The Crusades. Pope Urban II. Rough chronology of Crusades. First Crusade (1096 – 1102). Captures Jerusalem 1099. Second Crusade (1147 – 9). Led by Louis VII of France and Conrad III of Germany.
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First Crusade (1096 – 1102). Captures Jerusalem 1099.
Second Crusade (1147 – 9). Led by Louis VII of France and Conrad III of Germany.
Third Crusade (1189 – 92). Response to Saladin’s devastating victory at Hattin (1187).Involves Emperor Frederick Barbarossa, Richard I of England and Philip II of France.
Fifth Crusade (1239 – 41). Ends with recovery of Jerusalem by Emperor Frederick II.
Louis IX’s first crusade (1269 – 72) is a response to the loss of Jerusalem in 1244.
Crusades in Iberian peninsula preached (1114, 1118 and 1122) to accompany Second Crusade
Crusade against Wends authorised by Pope Eugenius III in 1147.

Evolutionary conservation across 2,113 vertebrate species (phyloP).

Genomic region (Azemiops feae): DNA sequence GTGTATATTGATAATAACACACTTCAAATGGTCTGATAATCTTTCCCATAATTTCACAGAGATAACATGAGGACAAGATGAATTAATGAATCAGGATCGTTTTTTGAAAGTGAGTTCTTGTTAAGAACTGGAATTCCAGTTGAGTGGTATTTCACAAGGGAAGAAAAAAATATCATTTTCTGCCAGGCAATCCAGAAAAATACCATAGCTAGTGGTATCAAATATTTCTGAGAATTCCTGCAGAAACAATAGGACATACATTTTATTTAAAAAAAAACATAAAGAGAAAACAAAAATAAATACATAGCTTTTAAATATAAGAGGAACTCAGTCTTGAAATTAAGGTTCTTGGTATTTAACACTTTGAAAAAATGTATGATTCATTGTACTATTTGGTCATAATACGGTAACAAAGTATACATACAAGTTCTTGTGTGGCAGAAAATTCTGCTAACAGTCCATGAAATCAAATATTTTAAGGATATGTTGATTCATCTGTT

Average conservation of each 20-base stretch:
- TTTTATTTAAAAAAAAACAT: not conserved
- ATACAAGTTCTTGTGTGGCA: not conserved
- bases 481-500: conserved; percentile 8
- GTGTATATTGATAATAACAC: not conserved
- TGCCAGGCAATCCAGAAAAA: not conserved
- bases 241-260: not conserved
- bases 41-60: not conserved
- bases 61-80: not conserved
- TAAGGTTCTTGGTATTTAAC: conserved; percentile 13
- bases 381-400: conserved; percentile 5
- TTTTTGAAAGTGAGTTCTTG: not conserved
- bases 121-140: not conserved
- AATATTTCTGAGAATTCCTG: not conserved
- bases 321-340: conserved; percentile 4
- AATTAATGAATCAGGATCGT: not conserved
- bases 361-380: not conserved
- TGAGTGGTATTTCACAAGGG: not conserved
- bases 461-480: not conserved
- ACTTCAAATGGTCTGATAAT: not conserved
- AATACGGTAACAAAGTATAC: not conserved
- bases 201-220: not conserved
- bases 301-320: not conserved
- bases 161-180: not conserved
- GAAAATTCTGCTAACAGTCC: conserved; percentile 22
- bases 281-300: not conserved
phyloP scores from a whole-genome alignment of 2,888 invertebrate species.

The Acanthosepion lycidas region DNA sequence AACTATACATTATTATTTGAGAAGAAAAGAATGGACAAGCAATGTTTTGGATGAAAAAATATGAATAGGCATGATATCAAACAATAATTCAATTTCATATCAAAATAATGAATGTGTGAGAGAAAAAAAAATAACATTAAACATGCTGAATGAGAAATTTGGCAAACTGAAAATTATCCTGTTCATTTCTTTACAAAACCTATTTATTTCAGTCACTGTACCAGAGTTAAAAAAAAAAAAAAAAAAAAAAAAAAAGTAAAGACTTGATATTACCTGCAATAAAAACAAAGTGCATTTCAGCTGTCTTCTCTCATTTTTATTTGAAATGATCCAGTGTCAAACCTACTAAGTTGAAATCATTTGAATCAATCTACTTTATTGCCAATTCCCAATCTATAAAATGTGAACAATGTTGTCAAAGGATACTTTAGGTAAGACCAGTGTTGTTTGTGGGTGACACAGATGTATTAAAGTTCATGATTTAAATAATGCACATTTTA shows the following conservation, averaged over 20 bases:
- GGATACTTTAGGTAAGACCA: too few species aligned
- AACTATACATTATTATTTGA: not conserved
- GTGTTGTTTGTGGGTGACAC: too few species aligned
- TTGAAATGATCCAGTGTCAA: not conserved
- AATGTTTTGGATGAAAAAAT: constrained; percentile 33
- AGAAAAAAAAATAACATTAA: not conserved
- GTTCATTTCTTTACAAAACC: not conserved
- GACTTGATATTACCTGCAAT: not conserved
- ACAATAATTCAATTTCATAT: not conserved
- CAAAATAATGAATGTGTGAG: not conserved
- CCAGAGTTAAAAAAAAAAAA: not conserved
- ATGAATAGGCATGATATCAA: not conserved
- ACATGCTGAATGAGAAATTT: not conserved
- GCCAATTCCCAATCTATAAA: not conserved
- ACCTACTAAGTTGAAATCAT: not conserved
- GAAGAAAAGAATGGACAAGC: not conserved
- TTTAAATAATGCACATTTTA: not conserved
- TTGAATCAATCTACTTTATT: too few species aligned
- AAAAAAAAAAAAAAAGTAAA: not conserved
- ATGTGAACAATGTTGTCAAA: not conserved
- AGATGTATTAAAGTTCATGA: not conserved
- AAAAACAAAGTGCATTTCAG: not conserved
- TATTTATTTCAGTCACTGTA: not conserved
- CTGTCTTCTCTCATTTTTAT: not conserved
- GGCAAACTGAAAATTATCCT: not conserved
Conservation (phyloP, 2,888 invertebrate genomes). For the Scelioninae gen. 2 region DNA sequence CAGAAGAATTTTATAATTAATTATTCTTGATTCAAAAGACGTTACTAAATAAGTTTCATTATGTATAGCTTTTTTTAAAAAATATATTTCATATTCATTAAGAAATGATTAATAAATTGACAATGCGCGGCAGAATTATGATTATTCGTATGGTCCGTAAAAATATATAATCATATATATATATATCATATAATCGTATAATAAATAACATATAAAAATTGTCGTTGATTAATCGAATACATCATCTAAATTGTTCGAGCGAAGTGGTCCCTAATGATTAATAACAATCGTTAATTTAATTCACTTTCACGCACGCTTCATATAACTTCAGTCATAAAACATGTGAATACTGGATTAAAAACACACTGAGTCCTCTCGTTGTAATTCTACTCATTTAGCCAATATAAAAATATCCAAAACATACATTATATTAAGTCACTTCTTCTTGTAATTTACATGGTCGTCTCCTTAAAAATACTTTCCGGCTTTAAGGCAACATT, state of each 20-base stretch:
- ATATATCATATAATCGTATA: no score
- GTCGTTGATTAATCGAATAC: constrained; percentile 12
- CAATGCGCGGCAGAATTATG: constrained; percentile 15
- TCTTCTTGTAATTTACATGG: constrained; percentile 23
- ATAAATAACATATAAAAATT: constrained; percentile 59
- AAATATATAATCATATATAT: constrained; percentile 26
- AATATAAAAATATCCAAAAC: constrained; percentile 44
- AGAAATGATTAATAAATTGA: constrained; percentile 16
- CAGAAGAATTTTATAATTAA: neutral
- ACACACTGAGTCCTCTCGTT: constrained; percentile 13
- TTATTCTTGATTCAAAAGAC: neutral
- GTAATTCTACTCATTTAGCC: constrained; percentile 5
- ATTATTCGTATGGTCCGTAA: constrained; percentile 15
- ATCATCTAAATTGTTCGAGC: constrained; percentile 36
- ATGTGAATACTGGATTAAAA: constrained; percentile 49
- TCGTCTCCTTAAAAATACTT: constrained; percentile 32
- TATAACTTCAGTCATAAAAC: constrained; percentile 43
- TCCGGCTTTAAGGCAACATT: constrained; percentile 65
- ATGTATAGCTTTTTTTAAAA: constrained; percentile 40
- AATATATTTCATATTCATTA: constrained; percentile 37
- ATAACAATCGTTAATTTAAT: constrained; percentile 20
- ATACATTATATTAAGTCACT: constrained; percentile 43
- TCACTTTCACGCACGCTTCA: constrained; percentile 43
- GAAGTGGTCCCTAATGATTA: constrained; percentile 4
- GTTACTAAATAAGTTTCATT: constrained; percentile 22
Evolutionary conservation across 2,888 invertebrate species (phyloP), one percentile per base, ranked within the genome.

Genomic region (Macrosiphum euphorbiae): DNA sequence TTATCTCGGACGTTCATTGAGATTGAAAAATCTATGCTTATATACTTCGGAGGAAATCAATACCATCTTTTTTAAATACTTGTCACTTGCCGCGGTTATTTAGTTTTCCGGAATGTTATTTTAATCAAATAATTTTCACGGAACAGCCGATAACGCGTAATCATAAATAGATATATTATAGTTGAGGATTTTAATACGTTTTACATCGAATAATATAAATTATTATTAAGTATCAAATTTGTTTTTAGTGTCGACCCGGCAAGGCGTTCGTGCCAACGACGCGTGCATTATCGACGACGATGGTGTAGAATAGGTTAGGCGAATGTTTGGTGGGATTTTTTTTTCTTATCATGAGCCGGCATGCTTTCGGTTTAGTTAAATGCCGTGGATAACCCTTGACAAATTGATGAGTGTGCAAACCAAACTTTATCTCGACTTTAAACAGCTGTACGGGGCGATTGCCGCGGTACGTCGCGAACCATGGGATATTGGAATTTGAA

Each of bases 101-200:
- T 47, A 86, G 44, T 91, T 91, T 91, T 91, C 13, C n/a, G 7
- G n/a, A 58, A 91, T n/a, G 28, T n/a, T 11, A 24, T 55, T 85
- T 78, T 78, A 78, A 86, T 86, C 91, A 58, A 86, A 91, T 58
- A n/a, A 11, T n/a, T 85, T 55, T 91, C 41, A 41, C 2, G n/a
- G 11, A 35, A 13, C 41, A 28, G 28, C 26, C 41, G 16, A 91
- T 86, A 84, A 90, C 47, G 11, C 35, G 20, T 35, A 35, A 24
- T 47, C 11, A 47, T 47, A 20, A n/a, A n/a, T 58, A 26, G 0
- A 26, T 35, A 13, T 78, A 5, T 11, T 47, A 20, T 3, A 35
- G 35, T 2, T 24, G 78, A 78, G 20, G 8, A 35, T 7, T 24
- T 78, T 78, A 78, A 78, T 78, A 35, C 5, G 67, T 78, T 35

Crusade against English rebels who’ve forced King John to concede Magna Carta (1216 –7)
Crusade against Frederick II in 1239.
Who pays for recruitment? Voluntary contributions of participants. Outlay of kings and lords. Taxation of all subjects.
Attempts by popes to control military strategy. Innocent III in Fourth Crusade.
Problem of non-combatants. Leads to system of commutation.
No clear command-structure (at least to begin with)
Difficulties in communication and co-ordination.#
Suspicious relationship with Byantine rulers
Divisions among crusader leaders
Development of a military caste in Latin Christendom
Political instabilities among Muslim rulers. Competition between Seljuk Turks and Fatimid caliphate.
Competition between heirs of Saladin (Ayyubid dynasty)
Desire to preserve trade.
Fulke of Neuilly
Children’s Crusade of 1212
Shepherd’s Crusade of 1251–2.
Holy Order of the Temple of Jerusalem (Templars) founded in 1120. Hugh of Payns. Supported by St Bernard of Clairvaux.
Order of the Hospital of St John of Jerusalem (Hospitallers). Recognised by papacy in 1113. Look after sick and poor in Jerusalem. Later become increasingly military in character.
Christian groups: Armenian, Jacobite, Orthodox, Copts and Nestorians.
Slaughter of Muslims in 1097–8 at Tilbeşar, Ravanda and Artah.
But there is a mixture of violence and toleration.
Muslim dhimmi laws adopted and adapted by Crusaders.
Countryside. Headman – ra’is. Tax – kharaj.